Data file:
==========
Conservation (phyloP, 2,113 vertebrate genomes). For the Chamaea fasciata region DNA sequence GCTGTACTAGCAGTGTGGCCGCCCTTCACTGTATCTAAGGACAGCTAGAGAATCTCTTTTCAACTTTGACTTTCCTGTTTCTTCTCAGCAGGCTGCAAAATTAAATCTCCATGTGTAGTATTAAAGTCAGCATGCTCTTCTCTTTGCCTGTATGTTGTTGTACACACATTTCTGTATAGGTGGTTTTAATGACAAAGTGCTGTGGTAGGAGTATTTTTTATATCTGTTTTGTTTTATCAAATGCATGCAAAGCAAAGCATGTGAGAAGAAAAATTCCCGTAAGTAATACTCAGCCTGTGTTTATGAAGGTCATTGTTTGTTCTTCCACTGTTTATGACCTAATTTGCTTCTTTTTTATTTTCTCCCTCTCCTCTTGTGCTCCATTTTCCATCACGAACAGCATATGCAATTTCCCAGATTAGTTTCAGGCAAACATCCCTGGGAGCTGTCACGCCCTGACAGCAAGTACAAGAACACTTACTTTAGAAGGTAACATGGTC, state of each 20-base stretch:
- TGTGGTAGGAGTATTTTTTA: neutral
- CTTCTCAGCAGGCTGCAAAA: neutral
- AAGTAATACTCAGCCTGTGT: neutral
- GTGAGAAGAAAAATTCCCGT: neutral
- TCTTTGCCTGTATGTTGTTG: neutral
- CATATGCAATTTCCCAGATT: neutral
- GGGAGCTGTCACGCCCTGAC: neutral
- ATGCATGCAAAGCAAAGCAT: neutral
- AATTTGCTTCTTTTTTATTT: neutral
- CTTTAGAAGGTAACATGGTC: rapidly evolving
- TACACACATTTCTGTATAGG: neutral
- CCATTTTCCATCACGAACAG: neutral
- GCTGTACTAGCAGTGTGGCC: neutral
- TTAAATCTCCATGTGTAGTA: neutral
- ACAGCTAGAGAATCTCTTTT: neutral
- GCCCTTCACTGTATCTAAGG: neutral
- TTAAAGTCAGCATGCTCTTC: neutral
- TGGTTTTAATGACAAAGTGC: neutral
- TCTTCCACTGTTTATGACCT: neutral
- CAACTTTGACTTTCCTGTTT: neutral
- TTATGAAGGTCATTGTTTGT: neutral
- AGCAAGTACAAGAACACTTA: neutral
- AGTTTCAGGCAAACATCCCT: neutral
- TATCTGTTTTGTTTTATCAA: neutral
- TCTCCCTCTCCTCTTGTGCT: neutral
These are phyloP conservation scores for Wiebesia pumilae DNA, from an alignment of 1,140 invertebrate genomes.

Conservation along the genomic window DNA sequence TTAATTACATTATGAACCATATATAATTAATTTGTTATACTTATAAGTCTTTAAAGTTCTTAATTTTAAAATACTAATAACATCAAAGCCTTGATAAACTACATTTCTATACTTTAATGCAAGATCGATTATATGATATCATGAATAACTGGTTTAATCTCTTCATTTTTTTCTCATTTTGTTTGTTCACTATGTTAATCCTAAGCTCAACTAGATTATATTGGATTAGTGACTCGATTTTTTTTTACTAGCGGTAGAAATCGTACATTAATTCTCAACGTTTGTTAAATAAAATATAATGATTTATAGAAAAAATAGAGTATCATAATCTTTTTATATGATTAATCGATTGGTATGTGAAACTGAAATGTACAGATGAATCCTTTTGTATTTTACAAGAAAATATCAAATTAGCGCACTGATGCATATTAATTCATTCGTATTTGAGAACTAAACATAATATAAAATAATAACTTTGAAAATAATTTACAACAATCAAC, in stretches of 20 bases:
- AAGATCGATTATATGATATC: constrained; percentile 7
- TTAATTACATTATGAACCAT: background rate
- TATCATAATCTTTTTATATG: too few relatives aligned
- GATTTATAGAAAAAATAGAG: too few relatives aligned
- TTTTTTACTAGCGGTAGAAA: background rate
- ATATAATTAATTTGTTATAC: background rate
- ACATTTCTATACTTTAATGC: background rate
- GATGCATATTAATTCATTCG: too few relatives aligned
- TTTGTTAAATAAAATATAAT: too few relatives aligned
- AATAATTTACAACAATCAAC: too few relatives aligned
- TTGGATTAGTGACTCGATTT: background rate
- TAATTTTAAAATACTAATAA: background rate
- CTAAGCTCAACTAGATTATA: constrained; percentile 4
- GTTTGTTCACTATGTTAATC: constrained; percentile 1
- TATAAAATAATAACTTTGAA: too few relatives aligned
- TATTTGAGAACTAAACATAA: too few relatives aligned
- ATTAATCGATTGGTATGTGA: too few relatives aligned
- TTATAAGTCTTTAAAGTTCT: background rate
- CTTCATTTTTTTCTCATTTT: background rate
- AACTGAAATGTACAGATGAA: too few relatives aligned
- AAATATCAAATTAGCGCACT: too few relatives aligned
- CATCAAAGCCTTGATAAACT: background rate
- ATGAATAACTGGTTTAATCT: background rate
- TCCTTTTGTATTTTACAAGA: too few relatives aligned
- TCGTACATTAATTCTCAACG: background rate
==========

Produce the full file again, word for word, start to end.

Conservation (phyloP, 2,113 vertebrate genomes). For the Chamaea fasciata region DNA sequence GCTGTACTAGCAGTGTGGCCGCCCTTCACTGTATCTAAGGACAGCTAGAGAATCTCTTTTCAACTTTGACTTTCCTGTTTCTTCTCAGCAGGCTGCAAAATTAAATCTCCATGTGTAGTATTAAAGTCAGCATGCTCTTCTCTTTGCCTGTATGTTGTTGTACACACATTTCTGTATAGGTGGTTTTAATGACAAAGTGCTGTGGTAGGAGTATTTTTTATATCTGTTTTGTTTTATCAAATGCATGCAAAGCAAAGCATGTGAGAAGAAAAATTCCCGTAAGTAATACTCAGCCTGTGTTTATGAAGGTCATTGTTTGTTCTTCCACTGTTTATGACCTAATTTGCTTCTTTTTTATTTTCTCCCTCTCCTCTTGTGCTCCATTTTCCATCACGAACAGCATATGCAATTTCCCAGATTAGTTTCAGGCAAACATCCCTGGGAGCTGTCACGCCCTGACAGCAAGTACAAGAACACTTACTTTAGAAGGTAACATGGTC, state of each 20-base stretch:
- TGTGGTAGGAGTATTTTTTA: neutral
- CTTCTCAGCAGGCTGCAAAA: neutral
- AAGTAATACTCAGCCTGTGT: neutral
- GTGAGAAGAAAAATTCCCGT: neutral
- TCTTTGCCTGTATGTTGTTG: neutral
- CATATGCAATTTCCCAGATT: neutral
- GGGAGCTGTCACGCCCTGAC: neutral
- ATGCATGCAAAGCAAAGCAT: neutral
- AATTTGCTTCTTTTTTATTT: neutral
- CTTTAGAAGGTAACATGGTC: rapidly evolving
- TACACACATTTCTGTATAGG: neutral
- CCATTTTCCATCACGAACAG: neutral
- GCTGTACTAGCAGTGTGGCC: neutral
- TTAAATCTCCATGTGTAGTA: neutral
- ACAGCTAGAGAATCTCTTTT: neutral
- GCCCTTCACTGTATCTAAGG: neutral
- TTAAAGTCAGCATGCTCTTC: neutral
- TGGTTTTAATGACAAAGTGC: neutral
- TCTTCCACTGTTTATGACCT: neutral
- CAACTTTGACTTTCCTGTTT: neutral
- TTATGAAGGTCATTGTTTGT: neutral
- AGCAAGTACAAGAACACTTA: neutral
- AGTTTCAGGCAAACATCCCT: neutral
- TATCTGTTTTGTTTTATCAA: neutral
- TCTCCCTCTCCTCTTGTGCT: neutral
These are phyloP conservation scores for Wiebesia pumilae DNA, from an alignment of 1,140 invertebrate genomes.

Conservation along the genomic window DNA sequence TTAATTACATTATGAACCATATATAATTAATTTGTTATACTTATAAGTCTTTAAAGTTCTTAATTTTAAAATACTAATAACATCAAAGCCTTGATAAACTACATTTCTATACTTTAATGCAAGATCGATTATATGATATCATGAATAACTGGTTTAATCTCTTCATTTTTTTCTCATTTTGTTTGTTCACTATGTTAATCCTAAGCTCAACTAGATTATATTGGATTAGTGACTCGATTTTTTTTTACTAGCGGTAGAAATCGTACATTAATTCTCAACGTTTGTTAAATAAAATATAATGATTTATAGAAAAAATAGAGTATCATAATCTTTTTATATGATTAATCGATTGGTATGTGAAACTGAAATGTACAGATGAATCCTTTTGTATTTTACAAGAAAATATCAAATTAGCGCACTGATGCATATTAATTCATTCGTATTTGAGAACTAAACATAATATAAAATAATAACTTTGAAAATAATTTACAACAATCAAC, in stretches of 20 bases:
- AAGATCGATTATATGATATC: constrained; percentile 7
- TTAATTACATTATGAACCAT: background rate
- TATCATAATCTTTTTATATG: too few relatives aligned
- GATTTATAGAAAAAATAGAG: too few relatives aligned
- TTTTTTACTAGCGGTAGAAA: background rate
- ATATAATTAATTTGTTATAC: background rate
- ACATTTCTATACTTTAATGC: background rate
- GATGCATATTAATTCATTCG: too few relatives aligned
- TTTGTTAAATAAAATATAAT: too few relatives aligned
- AATAATTTACAACAATCAAC: too few relatives aligned
- TTGGATTAGTGACTCGATTT: background rate
- TAATTTTAAAATACTAATAA: background rate
- CTAAGCTCAACTAGATTATA: constrained; percentile 4
- GTTTGTTCACTATGTTAATC: constrained; percentile 1
- TATAAAATAATAACTTTGAA: too few relatives aligned
- TATTTGAGAACTAAACATAA: too few relatives aligned
- ATTAATCGATTGGTATGTGA: too few relatives aligned
- TTATAAGTCTTTAAAGTTCT: background rate
- CTTCATTTTTTTCTCATTTT: background rate
- AACTGAAATGTACAGATGAA: too few relatives aligned
- AAATATCAAATTAGCGCACT: too few relatives aligned
- CATCAAAGCCTTGATAAACT: background rate
- ATGAATAACTGGTTTAATCT: background rate
- TCCTTTTGTATTTTACAAGA: too few relatives aligned
- TCGTACATTAATTCTCAACG: background rate